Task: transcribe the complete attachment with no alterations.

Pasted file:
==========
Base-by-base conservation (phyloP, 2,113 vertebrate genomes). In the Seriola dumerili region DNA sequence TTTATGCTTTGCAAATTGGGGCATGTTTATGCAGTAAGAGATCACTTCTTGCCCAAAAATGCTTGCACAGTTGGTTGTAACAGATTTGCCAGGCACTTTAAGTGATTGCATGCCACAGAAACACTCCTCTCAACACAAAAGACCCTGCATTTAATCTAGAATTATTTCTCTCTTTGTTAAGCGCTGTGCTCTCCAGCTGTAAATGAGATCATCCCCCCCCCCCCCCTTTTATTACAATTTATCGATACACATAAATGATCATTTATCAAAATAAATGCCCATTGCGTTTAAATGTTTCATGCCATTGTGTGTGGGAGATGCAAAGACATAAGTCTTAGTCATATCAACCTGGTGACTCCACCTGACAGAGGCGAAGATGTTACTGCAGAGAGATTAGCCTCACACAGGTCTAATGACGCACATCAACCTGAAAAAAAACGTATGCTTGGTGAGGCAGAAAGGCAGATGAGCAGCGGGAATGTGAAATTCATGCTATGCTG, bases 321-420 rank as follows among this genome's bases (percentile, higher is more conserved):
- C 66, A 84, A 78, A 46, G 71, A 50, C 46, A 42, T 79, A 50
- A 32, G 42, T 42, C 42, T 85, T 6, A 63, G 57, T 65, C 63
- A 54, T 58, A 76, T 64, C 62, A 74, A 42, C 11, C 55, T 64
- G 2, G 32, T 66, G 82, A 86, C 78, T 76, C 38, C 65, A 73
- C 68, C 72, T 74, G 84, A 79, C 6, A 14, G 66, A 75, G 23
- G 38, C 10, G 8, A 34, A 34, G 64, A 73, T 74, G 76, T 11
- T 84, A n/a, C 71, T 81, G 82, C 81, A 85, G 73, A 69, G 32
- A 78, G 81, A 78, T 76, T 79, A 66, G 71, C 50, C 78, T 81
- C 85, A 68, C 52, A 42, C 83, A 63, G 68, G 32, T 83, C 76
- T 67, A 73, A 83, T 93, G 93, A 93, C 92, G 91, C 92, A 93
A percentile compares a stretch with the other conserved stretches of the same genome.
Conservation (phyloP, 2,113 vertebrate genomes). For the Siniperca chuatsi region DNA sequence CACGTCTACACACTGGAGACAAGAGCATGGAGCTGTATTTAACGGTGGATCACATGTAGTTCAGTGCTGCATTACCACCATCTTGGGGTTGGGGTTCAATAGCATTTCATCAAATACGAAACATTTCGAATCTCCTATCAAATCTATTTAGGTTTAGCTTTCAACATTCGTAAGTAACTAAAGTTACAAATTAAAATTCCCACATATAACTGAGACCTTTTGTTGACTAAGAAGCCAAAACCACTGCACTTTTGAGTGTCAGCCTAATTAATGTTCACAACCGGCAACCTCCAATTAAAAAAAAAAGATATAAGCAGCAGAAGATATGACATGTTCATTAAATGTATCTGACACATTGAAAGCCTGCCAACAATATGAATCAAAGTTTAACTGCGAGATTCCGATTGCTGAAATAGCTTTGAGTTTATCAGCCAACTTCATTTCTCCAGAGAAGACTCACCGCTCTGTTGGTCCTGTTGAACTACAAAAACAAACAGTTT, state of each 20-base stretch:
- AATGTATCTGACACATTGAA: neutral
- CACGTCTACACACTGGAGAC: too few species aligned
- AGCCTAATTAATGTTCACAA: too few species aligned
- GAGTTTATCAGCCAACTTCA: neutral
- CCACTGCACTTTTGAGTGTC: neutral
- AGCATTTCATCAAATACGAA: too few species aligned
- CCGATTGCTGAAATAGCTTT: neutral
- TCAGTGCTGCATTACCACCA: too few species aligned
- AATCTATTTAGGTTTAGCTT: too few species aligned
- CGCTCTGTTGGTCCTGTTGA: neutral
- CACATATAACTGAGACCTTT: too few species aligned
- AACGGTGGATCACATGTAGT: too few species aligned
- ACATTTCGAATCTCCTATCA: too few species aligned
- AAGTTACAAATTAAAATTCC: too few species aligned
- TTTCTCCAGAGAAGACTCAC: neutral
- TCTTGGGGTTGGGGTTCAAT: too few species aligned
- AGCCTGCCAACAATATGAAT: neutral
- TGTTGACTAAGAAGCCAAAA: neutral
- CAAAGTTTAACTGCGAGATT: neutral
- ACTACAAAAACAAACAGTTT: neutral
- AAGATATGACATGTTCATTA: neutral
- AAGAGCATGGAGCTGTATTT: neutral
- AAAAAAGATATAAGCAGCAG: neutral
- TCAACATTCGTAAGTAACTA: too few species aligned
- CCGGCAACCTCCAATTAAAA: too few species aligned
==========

Base-by-base conservation (phyloP, 2,113 vertebrate genomes). In the Seriola dumerili region DNA sequence TTTATGCTTTGCAAATTGGGGCATGTTTATGCAGTAAGAGATCACTTCTTGCCCAAAAATGCTTGCACAGTTGGTTGTAACAGATTTGCCAGGCACTTTAAGTGATTGCATGCCACAGAAACACTCCTCTCAACACAAAAGACCCTGCATTTAATCTAGAATTATTTCTCTCTTTGTTAAGCGCTGTGCTCTCCAGCTGTAAATGAGATCATCCCCCCCCCCCCCCTTTTATTACAATTTATCGATACACATAAATGATCATTTATCAAAATAAATGCCCATTGCGTTTAAATGTTTCATGCCATTGTGTGTGGGAGATGCAAAGACATAAGTCTTAGTCATATCAACCTGGTGACTCCACCTGACAGAGGCGAAGATGTTACTGCAGAGAGATTAGCCTCACACAGGTCTAATGACGCACATCAACCTGAAAAAAAACGTATGCTTGGTGAGGCAGAAAGGCAGATGAGCAGCGGGAATGTGAAATTCATGCTATGCTG, bases 321-420 rank as follows among this genome's bases (percentile, higher is more conserved):
- C 66, A 84, A 78, A 46, G 71, A 50, C 46, A 42, T 79, A 50
- A 32, G 42, T 42, C 42, T 85, T 6, A 63, G 57, T 65, C 63
- A 54, T 58, A 76, T 64, C 62, A 74, A 42, C 11, C 55, T 64
- G 2, G 32, T 66, G 82, A 86, C 78, T 76, C 38, C 65, A 73
- C 68, C 72, T 74, G 84, A 79, C 6, A 14, G 66, A 75, G 23
- G 38, C 10, G 8, A 34, A 34, G 64, A 73, T 74, G 76, T 11
- T 84, A n/a, C 71, T 81, G 82, C 81, A 85, G 73, A 69, G 32
- A 78, G 81, A 78, T 76, T 79, A 66, G 71, C 50, C 78, T 81
- C 85, A 68, C 52, A 42, C 83, A 63, G 68, G 32, T 83, C 76
- T 67, A 73, A 83, T 93, G 93, A 93, C 92, G 91, C 92, A 93
A percentile compares a stretch with the other conserved stretches of the same genome.
Conservation (phyloP, 2,113 vertebrate genomes). For the Siniperca chuatsi region DNA sequence CACGTCTACACACTGGAGACAAGAGCATGGAGCTGTATTTAACGGTGGATCACATGTAGTTCAGTGCTGCATTACCACCATCTTGGGGTTGGGGTTCAATAGCATTTCATCAAATACGAAACATTTCGAATCTCCTATCAAATCTATTTAGGTTTAGCTTTCAACATTCGTAAGTAACTAAAGTTACAAATTAAAATTCCCACATATAACTGAGACCTTTTGTTGACTAAGAAGCCAAAACCACTGCACTTTTGAGTGTCAGCCTAATTAATGTTCACAACCGGCAACCTCCAATTAAAAAAAAAAGATATAAGCAGCAGAAGATATGACATGTTCATTAAATGTATCTGACACATTGAAAGCCTGCCAACAATATGAATCAAAGTTTAACTGCGAGATTCCGATTGCTGAAATAGCTTTGAGTTTATCAGCCAACTTCATTTCTCCAGAGAAGACTCACCGCTCTGTTGGTCCTGTTGAACTACAAAAACAAACAGTTT, state of each 20-base stretch:
- AATGTATCTGACACATTGAA: neutral
- CACGTCTACACACTGGAGAC: too few species aligned
- AGCCTAATTAATGTTCACAA: too few species aligned
- GAGTTTATCAGCCAACTTCA: neutral
- CCACTGCACTTTTGAGTGTC: neutral
- AGCATTTCATCAAATACGAA: too few species aligned
- CCGATTGCTGAAATAGCTTT: neutral
- TCAGTGCTGCATTACCACCA: too few species aligned
- AATCTATTTAGGTTTAGCTT: too few species aligned
- CGCTCTGTTGGTCCTGTTGA: neutral
- CACATATAACTGAGACCTTT: too few species aligned
- AACGGTGGATCACATGTAGT: too few species aligned
- ACATTTCGAATCTCCTATCA: too few species aligned
- AAGTTACAAATTAAAATTCC: too few species aligned
- TTTCTCCAGAGAAGACTCAC: neutral
- TCTTGGGGTTGGGGTTCAAT: too few species aligned
- AGCCTGCCAACAATATGAAT: neutral
- TGTTGACTAAGAAGCCAAAA: neutral
- CAAAGTTTAACTGCGAGATT: neutral
- ACTACAAAAACAAACAGTTT: neutral
- AAGATATGACATGTTCATTA: neutral
- AAGAGCATGGAGCTGTATTT: neutral
- AAAAAAGATATAAGCAGCAG: neutral
- TCAACATTCGTAAGTAACTA: too few species aligned
- CCGGCAACCTCCAATTAAAA: too few species aligned